How did you make that work?
Well, I’m not paying anybody. I’m not paying cast, not paying crew. We’re just feeding people, paying insurance and permits.
Why are people willing to work for free?
They wanted the experience of working on a feature film. … These are mostly young people. We did both of them over just a few months, working during summer break or on weekends. Sometimes people would get jobs, and I’d have to replace them—crew members, not cast; we’d have to work around actors’ schedules.
So, they get experience. What did you get?
When I came to UNLV, I sort of gave up on the idea of making any feature films, and I was OK with that. That’s why I made shorts. But when I did Thor, which we did during the summer, I realized that you can make a film for $15,000, so I wanted to do one myself. I’m really glad I made it, because now I want to make another one.
Did you ever have a day where you thought, “Ugh! Amateurs …”
No. The movie is pretty good. The acting is good, the cinematography is good, and the editing is very good. Was I an amateur when I did Tourist Trap? Yeah, I guess I was. That was my first movie, yet it’s my most well-known. So, even though a lot of cast and crew were doing their first feature, they’d all done a lot of work. It was a professional production.
It kind of proves there’s enough talent in Las Vegas to support a local independent film industry.
Mike and Jerry [Thompson, writer-directors of Thor] grew up here, so they had enormous resources. They’re also very good filmmakers. People really wanted to work with them. There are a lot of really good actors here. You just have to figure out how to get them. … I don’t know that it’s an industry yet, because I don’t know that it’s making any money, but there certainly is an artistic filmmaking community. A number of feature films have been made here. A lot of our students stay. They form their own production companies, and they do pretty well.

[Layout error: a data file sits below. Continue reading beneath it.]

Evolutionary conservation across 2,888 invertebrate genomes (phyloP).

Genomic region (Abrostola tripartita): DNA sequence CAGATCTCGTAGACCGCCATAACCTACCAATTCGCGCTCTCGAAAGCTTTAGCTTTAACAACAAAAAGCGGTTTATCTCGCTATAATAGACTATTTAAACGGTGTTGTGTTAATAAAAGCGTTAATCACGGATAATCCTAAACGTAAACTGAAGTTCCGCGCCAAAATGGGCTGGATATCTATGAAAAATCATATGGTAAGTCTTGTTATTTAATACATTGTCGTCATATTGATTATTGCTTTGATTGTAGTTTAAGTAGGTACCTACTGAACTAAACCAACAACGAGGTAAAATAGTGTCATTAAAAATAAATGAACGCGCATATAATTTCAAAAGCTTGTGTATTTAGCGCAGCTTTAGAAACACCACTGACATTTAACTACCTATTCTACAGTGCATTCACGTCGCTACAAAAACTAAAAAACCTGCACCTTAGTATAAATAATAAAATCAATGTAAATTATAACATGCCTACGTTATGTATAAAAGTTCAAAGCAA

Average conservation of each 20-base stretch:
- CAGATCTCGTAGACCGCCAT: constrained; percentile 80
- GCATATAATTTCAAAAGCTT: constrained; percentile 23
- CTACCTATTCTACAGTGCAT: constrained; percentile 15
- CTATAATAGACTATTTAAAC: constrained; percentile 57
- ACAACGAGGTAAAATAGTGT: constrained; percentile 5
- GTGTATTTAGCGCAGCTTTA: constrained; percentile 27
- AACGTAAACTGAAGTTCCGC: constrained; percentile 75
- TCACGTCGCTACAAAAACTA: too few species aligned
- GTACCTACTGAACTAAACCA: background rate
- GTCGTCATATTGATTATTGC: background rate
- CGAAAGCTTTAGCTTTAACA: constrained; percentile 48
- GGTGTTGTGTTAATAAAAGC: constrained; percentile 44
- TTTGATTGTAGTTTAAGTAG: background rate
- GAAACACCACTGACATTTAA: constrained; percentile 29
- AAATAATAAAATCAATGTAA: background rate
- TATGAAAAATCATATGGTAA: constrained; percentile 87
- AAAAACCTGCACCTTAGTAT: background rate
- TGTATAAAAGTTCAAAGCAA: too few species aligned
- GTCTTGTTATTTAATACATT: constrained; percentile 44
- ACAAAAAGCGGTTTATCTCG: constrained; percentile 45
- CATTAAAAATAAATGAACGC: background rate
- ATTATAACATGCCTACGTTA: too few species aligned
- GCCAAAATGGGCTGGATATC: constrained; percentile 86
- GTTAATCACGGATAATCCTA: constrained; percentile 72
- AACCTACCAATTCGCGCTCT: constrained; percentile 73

There are dozens of feature films from here that are out in the world in different forms, playing at film festivals. Most of them are either financed through Kickstarter or they’re no-budget movies, but they’re getting made. Now there’s this glut of movies, not just here but everywhere; the trick is, how do you get them seen?
How do you get them seen?
I’m learning that. It’s very difficult. We had a national distribution for Thor at the Bus Stop, but it just didn’t click. That’s because you’re competing with major studios.
Does it have anything to do with consumer habits changing, the emergence of video-on-demand and mobile viewing?
Yes. It’s actually where everything is going, and Hollywood is shifting to just streaming. The problem with it is, the economic revenue is not there yet. The industry has already changed so much in ways we’re not really aware of, and Hollywood keeps being shocked at how fast it’s happening.
What does it feel like to get a lifetime achievement award?